In or around September 2007, PAC offered the Government Official a position as a consultant for $200,000 per year plus travel expenses, which would be effective after his retirement from the Government Airline. Margis authorized the offer of a consulting position to the Government Official, despite numerous red flags.
For example, PAC had no apparent need for the Government Official’s services. During the six years that he was paid as a consultant, the Government Official performed little to no work.
Additionally, the Sales Representative informed Margis and other PAC executives that the Government Official did not want any one contacting him due to his current status with his employer, the Government Airline.
In response, a senior PAC executive told Margis and others by email that, “We should be very sensitive to [Government Official’s] current position . . . . I will get in trouble if we act like a small company. What we are doing for [the Government Official] is a large risk for a corporation like Panasonic. I think we still should for good reasons, but we must get this done above the table with complete transparency.”
Finally, based on his prior interactions with the Government Airline, Margis was aware that the Government Official played a key role in the business relationship between the Government Airline and PAC, including in connection with the negotiations …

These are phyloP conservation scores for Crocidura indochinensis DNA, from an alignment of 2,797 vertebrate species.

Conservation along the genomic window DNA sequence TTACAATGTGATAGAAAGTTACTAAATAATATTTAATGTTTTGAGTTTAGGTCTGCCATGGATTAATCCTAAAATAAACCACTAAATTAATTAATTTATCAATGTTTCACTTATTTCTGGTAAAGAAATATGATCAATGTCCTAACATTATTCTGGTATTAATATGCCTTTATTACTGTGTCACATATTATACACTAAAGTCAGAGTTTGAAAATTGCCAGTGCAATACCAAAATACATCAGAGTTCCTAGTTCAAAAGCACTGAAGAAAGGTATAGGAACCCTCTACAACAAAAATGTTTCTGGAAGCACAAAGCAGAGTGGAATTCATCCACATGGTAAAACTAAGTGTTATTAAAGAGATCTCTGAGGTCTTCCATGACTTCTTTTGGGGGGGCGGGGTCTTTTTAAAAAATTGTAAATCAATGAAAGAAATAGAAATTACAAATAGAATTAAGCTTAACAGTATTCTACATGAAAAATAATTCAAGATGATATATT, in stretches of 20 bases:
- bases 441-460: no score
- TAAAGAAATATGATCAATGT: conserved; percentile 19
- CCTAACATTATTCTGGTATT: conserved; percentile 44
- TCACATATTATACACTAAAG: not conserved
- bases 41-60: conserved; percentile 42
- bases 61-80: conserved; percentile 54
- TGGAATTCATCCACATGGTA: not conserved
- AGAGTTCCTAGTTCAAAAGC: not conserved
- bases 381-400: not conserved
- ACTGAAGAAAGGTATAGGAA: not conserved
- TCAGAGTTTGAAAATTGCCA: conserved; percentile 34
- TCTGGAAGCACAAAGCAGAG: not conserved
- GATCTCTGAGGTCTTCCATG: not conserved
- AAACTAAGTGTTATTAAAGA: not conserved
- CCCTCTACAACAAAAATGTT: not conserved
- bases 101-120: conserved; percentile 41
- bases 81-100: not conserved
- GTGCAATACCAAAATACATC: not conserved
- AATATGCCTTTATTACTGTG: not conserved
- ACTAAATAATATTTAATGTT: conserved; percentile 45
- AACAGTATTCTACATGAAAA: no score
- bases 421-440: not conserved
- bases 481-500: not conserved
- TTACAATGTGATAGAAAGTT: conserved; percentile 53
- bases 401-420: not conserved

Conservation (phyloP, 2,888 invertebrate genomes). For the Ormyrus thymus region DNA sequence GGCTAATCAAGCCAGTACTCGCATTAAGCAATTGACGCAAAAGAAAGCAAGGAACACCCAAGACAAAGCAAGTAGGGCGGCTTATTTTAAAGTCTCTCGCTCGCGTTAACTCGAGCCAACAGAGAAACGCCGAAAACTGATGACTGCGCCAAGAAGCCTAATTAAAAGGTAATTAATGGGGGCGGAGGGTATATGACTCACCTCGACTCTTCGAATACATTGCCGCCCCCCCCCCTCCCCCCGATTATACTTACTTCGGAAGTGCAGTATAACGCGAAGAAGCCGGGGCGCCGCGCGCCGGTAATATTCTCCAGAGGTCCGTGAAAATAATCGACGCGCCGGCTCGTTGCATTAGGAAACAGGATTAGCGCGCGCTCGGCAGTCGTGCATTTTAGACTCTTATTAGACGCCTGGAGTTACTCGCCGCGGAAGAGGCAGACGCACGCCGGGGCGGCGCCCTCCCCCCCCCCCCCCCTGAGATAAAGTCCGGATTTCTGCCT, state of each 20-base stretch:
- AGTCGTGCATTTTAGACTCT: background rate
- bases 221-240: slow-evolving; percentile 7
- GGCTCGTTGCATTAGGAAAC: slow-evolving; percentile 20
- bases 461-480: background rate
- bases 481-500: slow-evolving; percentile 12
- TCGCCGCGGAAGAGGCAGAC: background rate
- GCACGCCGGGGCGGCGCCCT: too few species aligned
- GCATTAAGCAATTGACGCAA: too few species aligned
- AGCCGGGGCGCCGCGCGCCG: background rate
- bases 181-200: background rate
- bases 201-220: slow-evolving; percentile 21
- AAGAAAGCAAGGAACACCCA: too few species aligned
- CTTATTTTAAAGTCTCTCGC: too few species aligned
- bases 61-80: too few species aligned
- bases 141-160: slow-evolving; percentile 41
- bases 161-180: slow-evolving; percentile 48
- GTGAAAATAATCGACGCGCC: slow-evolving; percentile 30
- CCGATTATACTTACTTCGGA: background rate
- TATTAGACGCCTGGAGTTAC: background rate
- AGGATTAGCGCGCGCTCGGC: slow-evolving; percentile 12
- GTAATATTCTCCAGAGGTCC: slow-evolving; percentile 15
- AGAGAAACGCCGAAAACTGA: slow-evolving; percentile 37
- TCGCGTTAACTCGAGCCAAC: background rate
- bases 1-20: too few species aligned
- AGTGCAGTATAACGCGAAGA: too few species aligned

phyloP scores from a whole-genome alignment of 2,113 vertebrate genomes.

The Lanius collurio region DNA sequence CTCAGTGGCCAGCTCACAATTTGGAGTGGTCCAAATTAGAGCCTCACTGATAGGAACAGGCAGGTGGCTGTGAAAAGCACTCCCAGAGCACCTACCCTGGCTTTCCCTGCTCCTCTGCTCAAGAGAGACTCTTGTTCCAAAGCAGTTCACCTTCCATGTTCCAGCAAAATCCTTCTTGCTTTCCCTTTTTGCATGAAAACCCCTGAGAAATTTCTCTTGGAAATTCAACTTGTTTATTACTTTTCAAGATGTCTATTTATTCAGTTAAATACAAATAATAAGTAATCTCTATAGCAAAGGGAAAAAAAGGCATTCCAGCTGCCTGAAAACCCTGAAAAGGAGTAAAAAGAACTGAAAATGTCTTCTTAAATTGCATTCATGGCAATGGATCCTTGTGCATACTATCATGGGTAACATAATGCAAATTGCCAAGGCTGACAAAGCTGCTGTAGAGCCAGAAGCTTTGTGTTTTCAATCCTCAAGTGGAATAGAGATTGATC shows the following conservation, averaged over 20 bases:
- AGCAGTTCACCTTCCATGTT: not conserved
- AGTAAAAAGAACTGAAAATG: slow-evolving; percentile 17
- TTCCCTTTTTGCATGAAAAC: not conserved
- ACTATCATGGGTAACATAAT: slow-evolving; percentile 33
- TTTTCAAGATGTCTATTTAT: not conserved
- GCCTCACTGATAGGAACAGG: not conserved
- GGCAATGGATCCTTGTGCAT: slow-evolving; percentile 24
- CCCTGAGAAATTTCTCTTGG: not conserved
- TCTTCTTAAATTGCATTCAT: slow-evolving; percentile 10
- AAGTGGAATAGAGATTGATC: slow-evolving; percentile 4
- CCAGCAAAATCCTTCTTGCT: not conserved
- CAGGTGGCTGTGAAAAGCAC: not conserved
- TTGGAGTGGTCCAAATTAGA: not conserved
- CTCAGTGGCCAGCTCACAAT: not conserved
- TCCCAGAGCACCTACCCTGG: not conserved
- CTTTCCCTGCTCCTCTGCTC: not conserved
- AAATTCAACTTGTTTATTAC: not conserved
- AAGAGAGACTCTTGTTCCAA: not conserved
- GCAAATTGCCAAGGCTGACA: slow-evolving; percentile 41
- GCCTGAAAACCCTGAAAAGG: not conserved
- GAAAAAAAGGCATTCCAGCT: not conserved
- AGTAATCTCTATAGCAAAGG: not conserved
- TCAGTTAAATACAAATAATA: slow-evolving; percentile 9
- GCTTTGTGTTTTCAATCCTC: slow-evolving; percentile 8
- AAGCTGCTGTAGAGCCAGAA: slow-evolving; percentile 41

During the course of the negotiations … and while seeking personal benefits from PAC, the Government Official was providing PAC commercial and proprietary information that helped PAC secure an improper advantage in obtaining and retaining business from the Government Airline. This included confidential information of the Government Airline and PAC’s competitors, tips on negotiating with the Government Airline, and advice on how to secure additional business from the Government Airline.
Rather than following PAC’s standard procedures for retaining consultants, Margis arranged for PAC to retain the Government Official and pay him through an unrelated third-party vendor that otherwise prepared product manuals for PAC (“Vendor”).
Ultimately, between April 2008 and January 2014, the Government Official provided little to no services, and PAC paid over $875,000 to the Vendor for the Government Official’s position. Margis was aware that the Government Official was providing few, if any, services. For instance, in May 2009, PAC employees requested to terminate the agreement with the Government Official because his services were not required. Nevertheless, Margis authorized the renewal of the agreement with the Government Official, and continued to authorize monthly payments to the Vendor for the Government Official through January of 2014.”